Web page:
Very importantly, the paper I presented at the Big History (“Deep Big History: A Living Systems Paradigm“) conference was not about spirituality, religion, poetry, or art. I do have a footnote regarding the work of the eminent historian, Arnold Toynbee, where he uses the words “spirituality” and “religion” but these terms and themes were very purposefully not a part of the body of my presentation and paper. The core theme of my paper is that, seen through the lens of science, the universe seems to be a unique kind of living system. Science now indicates that our universe: 1) is a unified whole, 2) contains immense levels of background energy, 3) is in a process of continuous regeneration as energy flows through it, 4) exhibits a spectrum of sentience or consciousness or a self-reflective capacity that is appropriate to the functioning of systems at every scale, and 5) has freedom at its quantum foundations. Based on these findings from science, I concluded that, while these scientific properties do not “prove” the universe is a living system, they clearly point in that direction and invite a much deeper inquiry into how a living systems perspective could serve as one legitimate track in big history. So, leaving spirituality, religion, poetry, and art aside completely, I do think it is appropriate to include a living systems perspective as one legitimate track in describing big history.

      Then, turning to living systems, you write that “systems that weren’t created by natural selected shouldn’t be expected to be “alive” the way organisms are alive.” This seems to assume that a creative force is somehow at work to produce aliveness. What is that creative force? Simply giving it the name “natural selection” does not provide a scientific answer for the evolutionary force that seems at work from the quantum scale up to the level of human systems and then to galactic systems. You write that “natural selection is unique because it creates meaning.” What is the meaning that it creates in your view?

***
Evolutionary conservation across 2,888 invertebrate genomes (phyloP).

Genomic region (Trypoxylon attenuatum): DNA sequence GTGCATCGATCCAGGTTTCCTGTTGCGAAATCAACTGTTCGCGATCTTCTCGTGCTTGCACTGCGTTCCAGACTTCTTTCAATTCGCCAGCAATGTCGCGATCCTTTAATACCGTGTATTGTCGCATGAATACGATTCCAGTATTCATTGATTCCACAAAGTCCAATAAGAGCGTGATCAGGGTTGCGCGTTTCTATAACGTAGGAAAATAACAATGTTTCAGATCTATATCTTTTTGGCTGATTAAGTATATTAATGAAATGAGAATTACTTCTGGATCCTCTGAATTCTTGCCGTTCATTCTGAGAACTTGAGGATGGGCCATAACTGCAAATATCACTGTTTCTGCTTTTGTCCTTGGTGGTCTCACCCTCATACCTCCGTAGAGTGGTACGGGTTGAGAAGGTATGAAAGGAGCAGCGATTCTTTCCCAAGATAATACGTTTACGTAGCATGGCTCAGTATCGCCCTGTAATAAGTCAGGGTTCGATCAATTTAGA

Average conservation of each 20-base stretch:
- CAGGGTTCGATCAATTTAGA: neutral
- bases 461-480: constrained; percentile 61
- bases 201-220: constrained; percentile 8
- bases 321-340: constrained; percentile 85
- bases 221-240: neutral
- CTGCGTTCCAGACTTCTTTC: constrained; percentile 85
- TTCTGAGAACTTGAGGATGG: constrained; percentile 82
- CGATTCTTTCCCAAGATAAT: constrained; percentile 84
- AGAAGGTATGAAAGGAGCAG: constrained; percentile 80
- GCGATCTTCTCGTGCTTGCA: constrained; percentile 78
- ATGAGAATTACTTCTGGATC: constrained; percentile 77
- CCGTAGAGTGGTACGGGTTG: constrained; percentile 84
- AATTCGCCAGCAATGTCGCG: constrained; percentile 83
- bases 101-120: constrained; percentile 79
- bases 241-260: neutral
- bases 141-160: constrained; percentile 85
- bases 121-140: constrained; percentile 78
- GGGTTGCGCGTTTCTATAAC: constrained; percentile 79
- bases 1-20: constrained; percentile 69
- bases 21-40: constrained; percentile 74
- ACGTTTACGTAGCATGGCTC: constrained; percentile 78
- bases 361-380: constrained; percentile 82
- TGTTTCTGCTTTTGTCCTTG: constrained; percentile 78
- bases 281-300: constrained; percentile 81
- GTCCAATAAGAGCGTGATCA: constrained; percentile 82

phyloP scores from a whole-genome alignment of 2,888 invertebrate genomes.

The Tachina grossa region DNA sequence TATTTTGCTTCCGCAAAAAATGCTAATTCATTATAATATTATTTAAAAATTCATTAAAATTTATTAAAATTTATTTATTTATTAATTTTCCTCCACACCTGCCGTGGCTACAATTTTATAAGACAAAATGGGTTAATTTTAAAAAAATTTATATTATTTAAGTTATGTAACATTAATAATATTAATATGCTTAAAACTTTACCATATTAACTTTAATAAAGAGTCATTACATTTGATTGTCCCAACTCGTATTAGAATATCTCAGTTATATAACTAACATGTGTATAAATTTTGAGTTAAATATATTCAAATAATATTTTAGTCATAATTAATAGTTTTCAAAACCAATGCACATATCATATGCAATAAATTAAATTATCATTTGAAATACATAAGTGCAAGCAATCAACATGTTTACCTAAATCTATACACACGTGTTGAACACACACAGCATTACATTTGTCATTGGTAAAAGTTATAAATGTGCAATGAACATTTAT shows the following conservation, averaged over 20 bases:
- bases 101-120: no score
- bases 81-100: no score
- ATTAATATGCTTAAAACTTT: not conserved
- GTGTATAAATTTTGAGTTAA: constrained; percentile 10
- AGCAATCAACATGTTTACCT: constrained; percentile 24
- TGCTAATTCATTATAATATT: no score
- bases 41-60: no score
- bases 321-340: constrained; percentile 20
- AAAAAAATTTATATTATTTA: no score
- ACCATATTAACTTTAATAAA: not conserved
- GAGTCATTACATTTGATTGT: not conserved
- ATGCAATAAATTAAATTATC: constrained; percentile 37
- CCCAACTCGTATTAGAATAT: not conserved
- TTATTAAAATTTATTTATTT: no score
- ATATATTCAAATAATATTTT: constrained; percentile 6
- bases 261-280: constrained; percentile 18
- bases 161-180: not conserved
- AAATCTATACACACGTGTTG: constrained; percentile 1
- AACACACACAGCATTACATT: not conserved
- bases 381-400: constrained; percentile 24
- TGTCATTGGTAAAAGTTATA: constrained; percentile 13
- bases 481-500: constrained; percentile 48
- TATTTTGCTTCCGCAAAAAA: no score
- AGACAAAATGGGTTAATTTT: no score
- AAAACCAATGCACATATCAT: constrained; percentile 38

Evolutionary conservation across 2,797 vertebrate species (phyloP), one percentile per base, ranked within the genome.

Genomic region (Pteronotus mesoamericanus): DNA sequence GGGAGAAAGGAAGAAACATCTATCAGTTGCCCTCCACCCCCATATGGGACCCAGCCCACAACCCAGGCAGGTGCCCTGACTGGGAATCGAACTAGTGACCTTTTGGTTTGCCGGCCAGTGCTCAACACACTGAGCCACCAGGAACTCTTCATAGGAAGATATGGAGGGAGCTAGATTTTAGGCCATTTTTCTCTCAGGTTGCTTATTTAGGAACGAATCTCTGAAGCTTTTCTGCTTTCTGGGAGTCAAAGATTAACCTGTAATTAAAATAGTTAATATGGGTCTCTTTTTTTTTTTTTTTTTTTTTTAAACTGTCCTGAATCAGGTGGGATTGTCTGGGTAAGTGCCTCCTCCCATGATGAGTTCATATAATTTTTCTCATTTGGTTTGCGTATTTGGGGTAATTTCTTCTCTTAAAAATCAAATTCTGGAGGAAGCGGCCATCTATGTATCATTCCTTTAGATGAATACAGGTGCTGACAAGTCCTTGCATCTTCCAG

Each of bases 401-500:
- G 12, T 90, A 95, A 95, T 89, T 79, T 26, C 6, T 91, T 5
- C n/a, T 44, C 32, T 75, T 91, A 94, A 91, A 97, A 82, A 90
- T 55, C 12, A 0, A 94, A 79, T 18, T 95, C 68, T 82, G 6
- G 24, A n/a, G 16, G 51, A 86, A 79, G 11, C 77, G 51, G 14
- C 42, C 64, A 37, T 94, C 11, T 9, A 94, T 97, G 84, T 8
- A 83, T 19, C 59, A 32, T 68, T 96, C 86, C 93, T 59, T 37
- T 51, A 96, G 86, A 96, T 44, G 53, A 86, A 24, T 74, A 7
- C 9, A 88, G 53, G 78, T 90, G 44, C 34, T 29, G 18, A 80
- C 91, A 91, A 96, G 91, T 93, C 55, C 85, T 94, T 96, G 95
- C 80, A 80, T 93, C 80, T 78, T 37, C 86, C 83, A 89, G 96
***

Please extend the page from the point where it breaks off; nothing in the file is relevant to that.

You further write that “there’s no natural selection driving the universe at large.” Yet, that is the very paradigm that many cosmologists are now using to describe the evolution of cosmic systems in a multi-verse (where our universe is but one of countless others). Many cosmologists assume there is some kind of “natural selection” underway in the multi-verse. The universe’s that flourish are assumed to be those which are most fitting within the larger meta-cosmic system. In short, there is often assumed to be an evolution of cosmic systems to produce, for example, the one we are living in today.

      I completely agree with you that, “No one can force spirituality down someone else’s worldview. . . ” Again, my paper and presentation was not about spirituality but about living systems. As I wrote in my paper, I see living systems as “one legitimate track in big history.” I do not see this as the only track but as one of the scientifically legitimate approaches for understanding the deep, big history of the universe and humanity. 

    • #3393
      Jonathan Tweet
      Participant

      The way I see it, the science people at the IBHA are going to accept spiritual contributions only if they’re clearly distinguished from the science. I’m happy to see mystics at an IBHA conference, but scientists will want a clear demarcation between their work and nature mysticism. If you can convince them of your case scientifically, you’re in. If your argument is by analogy, that the universe is like a living system, then I wouldn’t expect them to treat that as science. What’s the difference between the universe being an organism and the universe being like an organism? Why do you insist that it is alive rather than us all agreeing that it’s like a living thing? Maybe I’m missing something, but I can see why science types would not look favorably on your argument by analogy. I wish it were as easy as saying, “Duane is right so he should be able to give his talk his way,” but in science it’s not about being right. It’s about having scientific evidence. Get the scientific evidence, and you’ll be welcome. If the scientific evidence isn’t sufficient, then the ideas are art instead of science. And I love art!

    • #3394
      Duane Elgin
      Participant